Since his student days, psychiatrist
Duncan Double has sought to take the stigma out of mental illness.
But his controversial methods led to his suspension, reports Adam
Duncan Double is one of a handful of "critical" psychiatrists
working in the National Health Service. Such psychiatrists are
sceptical of the medical and scientific validity of psychiatric
diagnoses and the benefits of psychiatric drugs. They argue that
they understand patients from a more humane and less stigmatising
perspective. So, for example, they are less inclined to diagnose
schizophrenia in a patient hearing abusive voices and to prescribe
anti-psychotic drugs. Instead, they might try to help that person
understand what the voices represent and work out how to control
Double's work has not been without controversy. Despite being a
consultant psychiatrist and honorary senior lecturer at the
University of East Anglia's Medical School, he was suspended by his
NHS trust in 2000 for six months after GPs raised concerns about his
work with suicidal patients.
Double was told that his practice was a clinical risk and says he
was advised to undergo retraining in "organic psychiatry" and to
submit to clinical supervision following a confidential
recommendation by the Royal College of Psychiatrists. Double says
his college assessors indicated that if he did not agree, his
philosophy on psychiatry would need to be examined and his
scepticism about the use of medication challenged.
He adds that the stress brought on by the suspension was
"absolutely horrendous" for him and his family. Double believes that
psychiatrists like him are seen as a threat by the biomedical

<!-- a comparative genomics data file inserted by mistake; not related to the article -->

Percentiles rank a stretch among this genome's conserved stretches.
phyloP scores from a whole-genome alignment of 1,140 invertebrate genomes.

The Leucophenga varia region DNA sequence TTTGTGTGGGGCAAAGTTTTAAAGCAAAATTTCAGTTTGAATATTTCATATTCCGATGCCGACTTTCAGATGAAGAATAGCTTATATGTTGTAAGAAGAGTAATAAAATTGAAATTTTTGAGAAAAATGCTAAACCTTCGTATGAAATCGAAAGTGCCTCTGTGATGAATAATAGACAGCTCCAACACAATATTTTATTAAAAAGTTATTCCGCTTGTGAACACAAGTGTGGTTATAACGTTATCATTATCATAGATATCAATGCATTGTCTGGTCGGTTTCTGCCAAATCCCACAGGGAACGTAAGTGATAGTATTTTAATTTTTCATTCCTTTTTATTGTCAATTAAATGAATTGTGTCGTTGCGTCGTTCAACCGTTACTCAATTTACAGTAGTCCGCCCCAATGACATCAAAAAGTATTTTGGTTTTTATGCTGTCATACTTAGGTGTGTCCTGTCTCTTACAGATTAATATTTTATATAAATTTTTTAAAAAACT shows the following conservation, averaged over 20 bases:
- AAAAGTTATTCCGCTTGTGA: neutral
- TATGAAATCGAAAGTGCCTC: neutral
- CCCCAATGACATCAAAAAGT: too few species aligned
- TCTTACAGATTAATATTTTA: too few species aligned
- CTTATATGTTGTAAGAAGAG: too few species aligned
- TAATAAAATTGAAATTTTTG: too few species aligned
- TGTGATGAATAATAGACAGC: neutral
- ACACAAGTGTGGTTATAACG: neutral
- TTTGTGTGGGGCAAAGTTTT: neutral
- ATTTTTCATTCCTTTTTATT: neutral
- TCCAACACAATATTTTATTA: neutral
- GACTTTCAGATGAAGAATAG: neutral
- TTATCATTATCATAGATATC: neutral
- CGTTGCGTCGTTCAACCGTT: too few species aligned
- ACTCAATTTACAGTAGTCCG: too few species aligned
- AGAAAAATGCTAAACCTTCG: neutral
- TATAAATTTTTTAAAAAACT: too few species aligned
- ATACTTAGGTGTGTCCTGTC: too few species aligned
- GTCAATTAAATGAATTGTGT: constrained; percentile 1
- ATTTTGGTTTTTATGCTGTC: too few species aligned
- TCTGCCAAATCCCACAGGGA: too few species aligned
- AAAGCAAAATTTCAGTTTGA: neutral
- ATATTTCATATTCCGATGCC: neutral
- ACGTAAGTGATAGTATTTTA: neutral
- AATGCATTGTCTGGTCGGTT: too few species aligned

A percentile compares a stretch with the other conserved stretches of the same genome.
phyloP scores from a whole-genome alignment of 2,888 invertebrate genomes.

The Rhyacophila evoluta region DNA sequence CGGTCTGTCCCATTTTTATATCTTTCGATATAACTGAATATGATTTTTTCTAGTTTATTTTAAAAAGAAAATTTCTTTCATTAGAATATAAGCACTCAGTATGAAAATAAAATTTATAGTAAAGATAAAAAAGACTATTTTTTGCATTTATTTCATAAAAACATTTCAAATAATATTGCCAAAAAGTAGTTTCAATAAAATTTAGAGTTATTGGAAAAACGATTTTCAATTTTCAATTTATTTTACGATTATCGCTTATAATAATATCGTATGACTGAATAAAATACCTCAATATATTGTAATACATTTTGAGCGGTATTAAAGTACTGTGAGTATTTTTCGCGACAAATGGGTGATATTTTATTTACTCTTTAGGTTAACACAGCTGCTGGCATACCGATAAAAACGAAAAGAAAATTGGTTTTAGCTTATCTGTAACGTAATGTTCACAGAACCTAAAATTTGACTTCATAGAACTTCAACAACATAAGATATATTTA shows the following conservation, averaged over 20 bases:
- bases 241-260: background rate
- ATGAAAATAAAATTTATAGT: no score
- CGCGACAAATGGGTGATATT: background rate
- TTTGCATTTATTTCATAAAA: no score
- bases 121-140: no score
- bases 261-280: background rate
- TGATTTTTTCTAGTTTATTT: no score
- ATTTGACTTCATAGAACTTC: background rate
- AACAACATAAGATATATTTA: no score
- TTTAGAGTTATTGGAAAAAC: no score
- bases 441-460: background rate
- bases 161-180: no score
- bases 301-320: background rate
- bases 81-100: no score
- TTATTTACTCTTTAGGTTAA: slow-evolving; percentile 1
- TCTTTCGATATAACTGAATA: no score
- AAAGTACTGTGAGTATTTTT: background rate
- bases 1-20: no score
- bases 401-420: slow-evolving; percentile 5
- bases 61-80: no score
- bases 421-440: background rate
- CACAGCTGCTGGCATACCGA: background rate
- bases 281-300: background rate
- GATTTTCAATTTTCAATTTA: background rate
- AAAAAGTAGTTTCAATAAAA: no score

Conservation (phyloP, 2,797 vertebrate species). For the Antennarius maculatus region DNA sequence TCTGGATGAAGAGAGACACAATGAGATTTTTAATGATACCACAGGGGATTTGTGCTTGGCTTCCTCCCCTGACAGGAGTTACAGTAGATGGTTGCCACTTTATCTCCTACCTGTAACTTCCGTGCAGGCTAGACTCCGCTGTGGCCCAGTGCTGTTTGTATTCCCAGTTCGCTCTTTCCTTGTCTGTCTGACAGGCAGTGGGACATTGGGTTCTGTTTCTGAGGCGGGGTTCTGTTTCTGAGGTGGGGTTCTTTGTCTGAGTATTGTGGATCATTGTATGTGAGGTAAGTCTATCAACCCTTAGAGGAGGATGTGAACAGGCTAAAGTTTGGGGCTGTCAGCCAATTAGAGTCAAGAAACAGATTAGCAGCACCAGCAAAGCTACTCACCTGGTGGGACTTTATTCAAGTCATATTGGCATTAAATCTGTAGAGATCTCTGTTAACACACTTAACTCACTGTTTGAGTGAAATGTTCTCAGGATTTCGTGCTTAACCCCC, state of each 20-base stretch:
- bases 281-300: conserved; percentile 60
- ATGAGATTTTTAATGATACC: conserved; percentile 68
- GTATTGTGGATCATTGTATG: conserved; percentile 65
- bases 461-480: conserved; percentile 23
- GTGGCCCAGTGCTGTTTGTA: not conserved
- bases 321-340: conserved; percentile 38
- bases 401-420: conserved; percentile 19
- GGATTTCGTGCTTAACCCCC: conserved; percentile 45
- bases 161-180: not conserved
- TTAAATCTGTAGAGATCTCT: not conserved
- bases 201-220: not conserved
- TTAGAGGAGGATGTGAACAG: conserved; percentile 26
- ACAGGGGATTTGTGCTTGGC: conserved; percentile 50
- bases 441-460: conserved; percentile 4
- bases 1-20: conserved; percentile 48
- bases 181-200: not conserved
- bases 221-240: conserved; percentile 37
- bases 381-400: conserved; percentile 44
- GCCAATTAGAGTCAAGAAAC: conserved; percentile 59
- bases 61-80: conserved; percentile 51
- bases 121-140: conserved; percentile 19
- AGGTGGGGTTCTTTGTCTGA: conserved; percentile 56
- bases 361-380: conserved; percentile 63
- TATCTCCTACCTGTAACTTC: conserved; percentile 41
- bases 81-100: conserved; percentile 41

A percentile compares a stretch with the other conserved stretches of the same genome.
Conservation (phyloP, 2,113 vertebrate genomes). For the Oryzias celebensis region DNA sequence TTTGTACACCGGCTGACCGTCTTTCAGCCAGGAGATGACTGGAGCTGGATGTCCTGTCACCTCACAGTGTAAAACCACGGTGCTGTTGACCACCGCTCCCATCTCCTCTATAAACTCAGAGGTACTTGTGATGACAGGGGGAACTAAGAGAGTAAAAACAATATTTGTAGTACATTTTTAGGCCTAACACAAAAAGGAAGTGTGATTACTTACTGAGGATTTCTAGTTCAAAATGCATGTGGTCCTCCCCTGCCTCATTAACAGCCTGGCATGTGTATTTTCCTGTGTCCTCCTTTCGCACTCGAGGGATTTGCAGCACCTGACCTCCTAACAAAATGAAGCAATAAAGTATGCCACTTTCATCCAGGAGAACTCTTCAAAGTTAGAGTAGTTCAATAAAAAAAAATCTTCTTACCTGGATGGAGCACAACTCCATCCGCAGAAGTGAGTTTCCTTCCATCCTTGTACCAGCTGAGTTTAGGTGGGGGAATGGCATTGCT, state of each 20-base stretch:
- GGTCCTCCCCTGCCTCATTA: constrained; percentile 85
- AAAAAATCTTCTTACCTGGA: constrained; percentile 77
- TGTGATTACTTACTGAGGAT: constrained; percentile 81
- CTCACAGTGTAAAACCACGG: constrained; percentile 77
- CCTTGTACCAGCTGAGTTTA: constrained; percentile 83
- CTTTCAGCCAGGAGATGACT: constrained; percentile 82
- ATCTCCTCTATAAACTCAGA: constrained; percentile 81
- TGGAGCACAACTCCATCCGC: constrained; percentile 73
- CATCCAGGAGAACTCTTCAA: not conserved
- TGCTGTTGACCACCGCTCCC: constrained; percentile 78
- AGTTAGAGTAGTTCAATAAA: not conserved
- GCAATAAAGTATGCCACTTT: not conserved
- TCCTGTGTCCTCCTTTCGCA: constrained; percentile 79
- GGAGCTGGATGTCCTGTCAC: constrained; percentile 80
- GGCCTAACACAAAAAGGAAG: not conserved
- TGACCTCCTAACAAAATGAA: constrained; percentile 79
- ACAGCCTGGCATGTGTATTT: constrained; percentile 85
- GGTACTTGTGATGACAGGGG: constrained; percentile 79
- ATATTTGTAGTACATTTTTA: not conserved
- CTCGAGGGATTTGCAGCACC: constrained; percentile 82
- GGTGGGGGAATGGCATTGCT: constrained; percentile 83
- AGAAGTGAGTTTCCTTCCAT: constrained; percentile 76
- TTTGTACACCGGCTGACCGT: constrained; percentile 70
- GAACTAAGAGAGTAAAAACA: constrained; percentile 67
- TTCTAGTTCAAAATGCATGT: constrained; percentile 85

hegemony gripping contemporary psychiatric practice. Moreover, he
thinks that his colleagues' distrust of him was exacerbated by an
"anti-psychiatry" website he launched to document the approach of
critical psychiatry. "Basically, I was regarded as different,"
Double claims. "I was using less medication than many psychiatrists
and was not so concerned about arriving at diagnoses."
Debates about the aetiology of mental illness have raged in
psychiatry and academia ever since modern psychiatry tried to carve
itself out as a medical discipline in the 19th century. The term
"critical psychiatry" was coined in 1980 by David Ingleby, professor
of intercultural psychology at Utrecht University in the
Netherlands. It takes up the baton of "anti-psychiatry", represented
by psychiatrists and writers of the Sixties and Seventies, such as
Ronald Laing, Thomas Szasz and David Cooper.
Critical psychiatry shares with anti-psychiatry the belief that
the mentally "ill" do not have an intrinsic brain disorder and that
physical intervention is not vital. Critical psychiatry attempts to
understand and treat severe distress in the "psychosocial" context
of a person's experience. Within academia, rigorous debate over such
issues is expected and encouraged. But in psychiatric practice, such
views can be demonised, Double says. He learnt this early in his
career. As a trainee psychiatrist based at Fulbourn Hospital, which
is affiliated to Cambridge University, he attended seminars to
discuss journal articles. During one seminar he questioned the
traditional medical understanding of mental illness. "I remember my
psychiatry tutor saying to me, 'this is dangerous talk',"
Double says. "Yet all I was doing was trying to work out how we
should be psychiatrists."
However, between 1989 and 1992 as a lecturer in psychiatry at